Naturally, that would imply that the coming decline in the dollar would be short-lived – so the question is if it could be really meaningful and worth taking into account at all. We believe that the answer is yes – please note that half of the dollar’s May rally materialized in just two trading days. It is important to keep in mind that the same could happen to the downside in a similar rapid move.

Summing up, the short-term situation remains bearish for the USD Index and bullish for the Euro Index, which makes the short-term picture for the precious metals bullish as well.

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The Stock Market Coming 6-year Cycle Peak


The year 2011 to date has seen its share of ups and downs in the financial market, yet nothing like the volatility of 2010 has made its appearance. With an important long-term yearly cycle scheduled to peak in just a few months, this would be a good time to look ahead as we try to discern what the balance of the year will bring.

The longest yearly cycle in the Kress series of cycles is 120 years. By itself, it’s not a cycle but rather the composite of the six component cycles, all of which are scheduled to bottom simultaneously in late 2014 to form the bottom of the composite 120-year period. Mr. Kress refers to the 120-year as the Grand Super Cycle and also the Mega Cycle.

In the latest edition of his SineScope advisory (15 Phoenix Ave., Morristown, NJ 07960), Kress writes, “Of the six component cycles, the interaction between any two of the three most significant cycles – the 30-year mini super cycle; the 12-year primary direction cycle; the 6-year secondary direction cycle – portrays the long term position of the market. Similar to a year which has four quarters/seasons – spring, summer, fall winter – the 120-year includes four 30-year cycles, each effectively representing four economic seasons. The fourth and final 30-year began in late 1984. Midway through the 30-year, 15 years, began the severity of economic winter. This occurred in late September/early October, 1999 (+ or – 1-2 quarters).” Kress pointed out that the S&P 500 index achieved its historic high around 1,535 during that time, which Kress refers to as the “terminal high” for the Grand Super Cycle bull market.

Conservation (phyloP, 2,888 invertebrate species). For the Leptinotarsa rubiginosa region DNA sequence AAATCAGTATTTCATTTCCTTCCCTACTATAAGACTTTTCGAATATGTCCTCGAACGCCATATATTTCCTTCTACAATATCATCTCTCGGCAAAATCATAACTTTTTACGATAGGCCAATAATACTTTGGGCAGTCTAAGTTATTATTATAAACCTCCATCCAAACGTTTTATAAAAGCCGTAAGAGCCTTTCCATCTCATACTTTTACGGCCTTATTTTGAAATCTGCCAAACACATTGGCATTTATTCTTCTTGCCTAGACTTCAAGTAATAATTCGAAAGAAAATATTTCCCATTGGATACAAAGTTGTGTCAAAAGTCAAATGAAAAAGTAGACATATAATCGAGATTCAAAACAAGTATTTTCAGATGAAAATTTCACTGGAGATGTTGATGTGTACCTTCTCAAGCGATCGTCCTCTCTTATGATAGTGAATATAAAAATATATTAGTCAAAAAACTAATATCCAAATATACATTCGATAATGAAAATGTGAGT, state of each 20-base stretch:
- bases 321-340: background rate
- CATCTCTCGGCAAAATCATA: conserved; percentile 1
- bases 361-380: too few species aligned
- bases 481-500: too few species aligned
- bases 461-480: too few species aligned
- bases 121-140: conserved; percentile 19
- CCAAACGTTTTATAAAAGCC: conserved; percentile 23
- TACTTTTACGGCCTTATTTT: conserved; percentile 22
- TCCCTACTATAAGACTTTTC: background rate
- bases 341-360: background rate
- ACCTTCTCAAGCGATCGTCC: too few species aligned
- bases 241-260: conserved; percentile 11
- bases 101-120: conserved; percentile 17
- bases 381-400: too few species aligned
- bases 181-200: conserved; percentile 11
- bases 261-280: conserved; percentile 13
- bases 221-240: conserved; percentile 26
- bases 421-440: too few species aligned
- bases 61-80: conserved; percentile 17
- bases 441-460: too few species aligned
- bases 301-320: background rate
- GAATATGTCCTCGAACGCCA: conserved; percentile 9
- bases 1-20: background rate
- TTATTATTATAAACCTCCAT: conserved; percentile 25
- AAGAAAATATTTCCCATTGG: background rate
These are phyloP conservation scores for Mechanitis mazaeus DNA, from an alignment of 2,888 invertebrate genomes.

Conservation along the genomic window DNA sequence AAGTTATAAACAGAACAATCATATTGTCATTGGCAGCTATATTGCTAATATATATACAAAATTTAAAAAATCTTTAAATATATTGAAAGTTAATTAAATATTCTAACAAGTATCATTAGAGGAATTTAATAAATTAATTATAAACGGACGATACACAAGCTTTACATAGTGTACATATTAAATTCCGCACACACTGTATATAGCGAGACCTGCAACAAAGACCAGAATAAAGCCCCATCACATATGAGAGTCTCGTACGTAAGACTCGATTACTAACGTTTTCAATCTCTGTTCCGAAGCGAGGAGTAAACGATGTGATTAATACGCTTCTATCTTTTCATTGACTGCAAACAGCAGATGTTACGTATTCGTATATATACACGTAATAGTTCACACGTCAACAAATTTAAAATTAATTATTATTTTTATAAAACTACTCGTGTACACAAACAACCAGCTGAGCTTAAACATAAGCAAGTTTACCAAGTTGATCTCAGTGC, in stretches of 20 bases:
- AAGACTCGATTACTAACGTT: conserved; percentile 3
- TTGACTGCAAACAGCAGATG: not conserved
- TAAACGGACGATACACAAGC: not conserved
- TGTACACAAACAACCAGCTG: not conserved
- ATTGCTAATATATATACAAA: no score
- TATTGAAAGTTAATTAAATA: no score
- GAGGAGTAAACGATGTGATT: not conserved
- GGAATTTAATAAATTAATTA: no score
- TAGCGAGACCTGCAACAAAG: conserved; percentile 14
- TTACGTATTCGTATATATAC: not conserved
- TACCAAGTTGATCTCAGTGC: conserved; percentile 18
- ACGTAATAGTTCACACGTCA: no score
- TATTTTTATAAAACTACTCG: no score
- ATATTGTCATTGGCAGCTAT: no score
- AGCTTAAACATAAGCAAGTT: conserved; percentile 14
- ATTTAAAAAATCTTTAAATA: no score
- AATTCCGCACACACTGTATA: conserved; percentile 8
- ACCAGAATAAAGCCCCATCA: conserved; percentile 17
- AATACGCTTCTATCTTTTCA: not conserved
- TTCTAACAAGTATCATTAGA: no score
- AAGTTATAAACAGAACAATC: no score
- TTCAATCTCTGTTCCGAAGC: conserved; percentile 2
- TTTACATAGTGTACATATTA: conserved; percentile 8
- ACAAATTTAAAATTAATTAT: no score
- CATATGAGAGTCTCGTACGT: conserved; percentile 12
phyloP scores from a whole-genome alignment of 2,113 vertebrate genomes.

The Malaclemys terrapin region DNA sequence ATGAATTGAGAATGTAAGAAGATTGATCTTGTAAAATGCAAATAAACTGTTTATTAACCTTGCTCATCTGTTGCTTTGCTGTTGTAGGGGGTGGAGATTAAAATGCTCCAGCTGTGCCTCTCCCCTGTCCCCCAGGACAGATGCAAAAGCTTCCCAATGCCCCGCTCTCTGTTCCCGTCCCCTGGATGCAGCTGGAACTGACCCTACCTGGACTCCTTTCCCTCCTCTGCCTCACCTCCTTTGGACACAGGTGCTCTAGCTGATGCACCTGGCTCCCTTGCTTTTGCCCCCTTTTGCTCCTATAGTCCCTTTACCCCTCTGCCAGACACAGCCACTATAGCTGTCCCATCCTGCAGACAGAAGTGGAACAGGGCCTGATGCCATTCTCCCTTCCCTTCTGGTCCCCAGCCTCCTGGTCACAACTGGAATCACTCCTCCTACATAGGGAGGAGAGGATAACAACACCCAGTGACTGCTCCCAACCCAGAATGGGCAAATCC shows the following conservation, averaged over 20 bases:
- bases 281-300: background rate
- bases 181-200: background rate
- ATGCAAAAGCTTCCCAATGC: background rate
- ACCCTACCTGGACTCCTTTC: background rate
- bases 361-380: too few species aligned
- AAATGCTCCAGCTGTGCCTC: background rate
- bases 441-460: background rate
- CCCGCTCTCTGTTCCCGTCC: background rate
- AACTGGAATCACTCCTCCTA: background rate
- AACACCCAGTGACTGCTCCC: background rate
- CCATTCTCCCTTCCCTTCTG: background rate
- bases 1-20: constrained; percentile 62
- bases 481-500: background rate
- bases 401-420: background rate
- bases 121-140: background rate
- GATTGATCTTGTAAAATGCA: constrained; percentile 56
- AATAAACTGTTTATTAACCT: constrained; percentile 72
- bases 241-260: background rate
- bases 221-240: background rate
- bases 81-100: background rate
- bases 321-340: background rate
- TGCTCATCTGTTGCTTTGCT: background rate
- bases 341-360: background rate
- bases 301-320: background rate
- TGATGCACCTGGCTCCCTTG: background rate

Kress goes on to explain the importance of the 12-year primary directional cycle and its relationship to the 30-year cycle. He writes, “When adding 12 years at the time of the peak of the previous three 30-year cycles, the market’s level in the twelfth year was higher than at the price of the peak of the 30-year cycle.” He points out that by adding 12 years to the September/October 1999 peak of the previous 30-year cycle brings us to this year’s September/October time frame. He also observes that the market’s early May high of 1,365 in the S&P is over 10% below the 30-year cycle peak back in late 1999/early 2000.